Visa has increased its dividend: is Blue Chip stock now a buy?

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When a company increases its dividend, it usually means that the board and the management team are convinced that the future of the company is bright. This is especially true when the dividend is increased by a double digit percentage, which happened last month with Visait is (V -0.09%) 20% increase in its quarterly dividend per share to $0.45.

Management is clearly optimistic about the company’s prospects. why is this the case? And is the stock a buy for dividend growth investors? Let’s take a closer look at Visa’s fundamentals and valuation and try to answer these questions.

Revenues and profits continue to rise

With nearly 4.1 billion debit and credit cards in circulation as of June 30, Visa is the world’s largest publicly traded payment processor. Putting this into context, the next largest exchange-traded peer, MasterCard, had just under 2.6 billion cards in circulation as of June 30. And yet, investors seem to be pricing Mastercard shares a bit higher right now. Visa trades at a forward price-to-earnings (P/E) ratio of 25.6, lower than Mastercard’s forward P/E ratio of 28.4.

Visa’s net revenue increased 18.7% year over year to $7.8 billion in the fourth quarter (which ended September 30). The company’s net revenue growth was driven by double-digit percentage increases in its payments volume, total cross-border volume and transactions processed.

Although inflation remains high in many markets around the world, consumers were undeterred. Visa’s currency-neutral payments volume increased 10.5% year-over-year to $2.9 trillion in the quarter.

Total cross-border volume increased 36% year over year for the quarter. Given that most countries’ borders were open for the duration of the quarter, this rebound in cross-border volume comes as no surprise. And taking into account intra-Europe and the negative impact of the discontinued Russian business, cross-border volume growth was even higher – an incredible 49% in the fourth quarter.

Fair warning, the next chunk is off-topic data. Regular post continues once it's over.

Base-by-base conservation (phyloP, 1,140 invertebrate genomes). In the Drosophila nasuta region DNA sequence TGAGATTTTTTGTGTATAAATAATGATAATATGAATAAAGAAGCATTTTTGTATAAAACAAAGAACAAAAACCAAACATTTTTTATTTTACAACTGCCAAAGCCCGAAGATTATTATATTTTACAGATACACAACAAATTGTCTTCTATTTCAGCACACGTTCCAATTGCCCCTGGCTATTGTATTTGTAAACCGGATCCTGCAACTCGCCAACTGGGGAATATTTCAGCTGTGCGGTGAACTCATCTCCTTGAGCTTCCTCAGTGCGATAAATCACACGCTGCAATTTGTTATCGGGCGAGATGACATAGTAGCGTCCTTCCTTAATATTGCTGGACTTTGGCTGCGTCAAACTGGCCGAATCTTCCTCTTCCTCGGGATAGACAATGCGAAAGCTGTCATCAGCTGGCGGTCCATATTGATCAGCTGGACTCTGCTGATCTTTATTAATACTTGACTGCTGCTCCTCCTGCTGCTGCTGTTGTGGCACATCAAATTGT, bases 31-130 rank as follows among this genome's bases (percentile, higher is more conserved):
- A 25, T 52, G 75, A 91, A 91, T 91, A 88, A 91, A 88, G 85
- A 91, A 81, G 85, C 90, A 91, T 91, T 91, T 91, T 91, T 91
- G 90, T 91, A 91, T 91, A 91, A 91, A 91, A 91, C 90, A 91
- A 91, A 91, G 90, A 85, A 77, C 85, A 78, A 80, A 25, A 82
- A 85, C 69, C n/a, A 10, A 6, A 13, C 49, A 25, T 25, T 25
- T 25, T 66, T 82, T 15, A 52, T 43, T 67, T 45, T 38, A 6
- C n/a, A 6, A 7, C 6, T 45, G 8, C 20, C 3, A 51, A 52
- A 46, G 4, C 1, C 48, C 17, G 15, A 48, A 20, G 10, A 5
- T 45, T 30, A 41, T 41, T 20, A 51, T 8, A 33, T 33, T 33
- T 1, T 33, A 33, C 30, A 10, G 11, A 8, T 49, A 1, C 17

Due to flat consumer spending and a rebound in cross-border travel, Visa-processed transactions grew 12.3% year-over-year to 50.9 billion in the quarter.

Visa recorded $1.93 of non-GAAP (adjusted) diluted earnings per share (EPS) for the fourth quarter. This is a staggering 19.1% year-over-year growth rate. Visa’s operating expenses increased 20.3% in the quarter. This explains how the non-GAAP net margin fell 115 basis points to 52.5% in the quarter. This was offset by a 2.7% reduction in the company’s diluted number of shares outstanding to 2.1 billion shares, which explains how Adjusted Diluted EPS growth outpaced revenue growth. net business.

While analysts expect Visa’s diluted diluted EPS adjusted annual growth of 16.8% over the next five years, the company’s growth outlook remains strong. Indeed, the move away from cash and alternative payment methods is set to continue in the years to come.

Image source: Getty Images.

The dividend is well covered

When compared to S&P500 the index’s 1.6% dividend yield, Visa’s 0.9% yield won’t impress any income investor. But Visa has a few strengths that I think make up for its low dividend yield. First, the yield fell slightly due to the strong appreciation in stock prices over the past decade. The stock is up 491% over that time (vs. the S&P 500’s 190% gain).

The company’s dividend payout ratio is expected to reach just under 22% for its 2023 fiscal year ending next September. This provides Visa with more than enough capital to grow its payment network, reduce debt and buy back stock when the time is right. And due to the low dividend payout ratio, Visa can further increase the payout ratio with dividend increases faster than the rate of earnings growth.

A wonderful company at a decent valuation

Visa is a blue chip company with great growth potential. And yet, the stock appears to be trading at a favorable valuation.

Visa’s trailing 12-month price-to-free cash flow ratio of 25.4 is significantly lower than its 10-year median for this metric of 30.2. With the company’s growth profile looking intact over the long term, this makes Visa an intriguing buy for dividend growth investors.

Kody Kester holds positions at Mastercard and Visa. The Motley Fool fills positions and recommends Mastercard and Visa. The Motley Fool has a disclosure policy.

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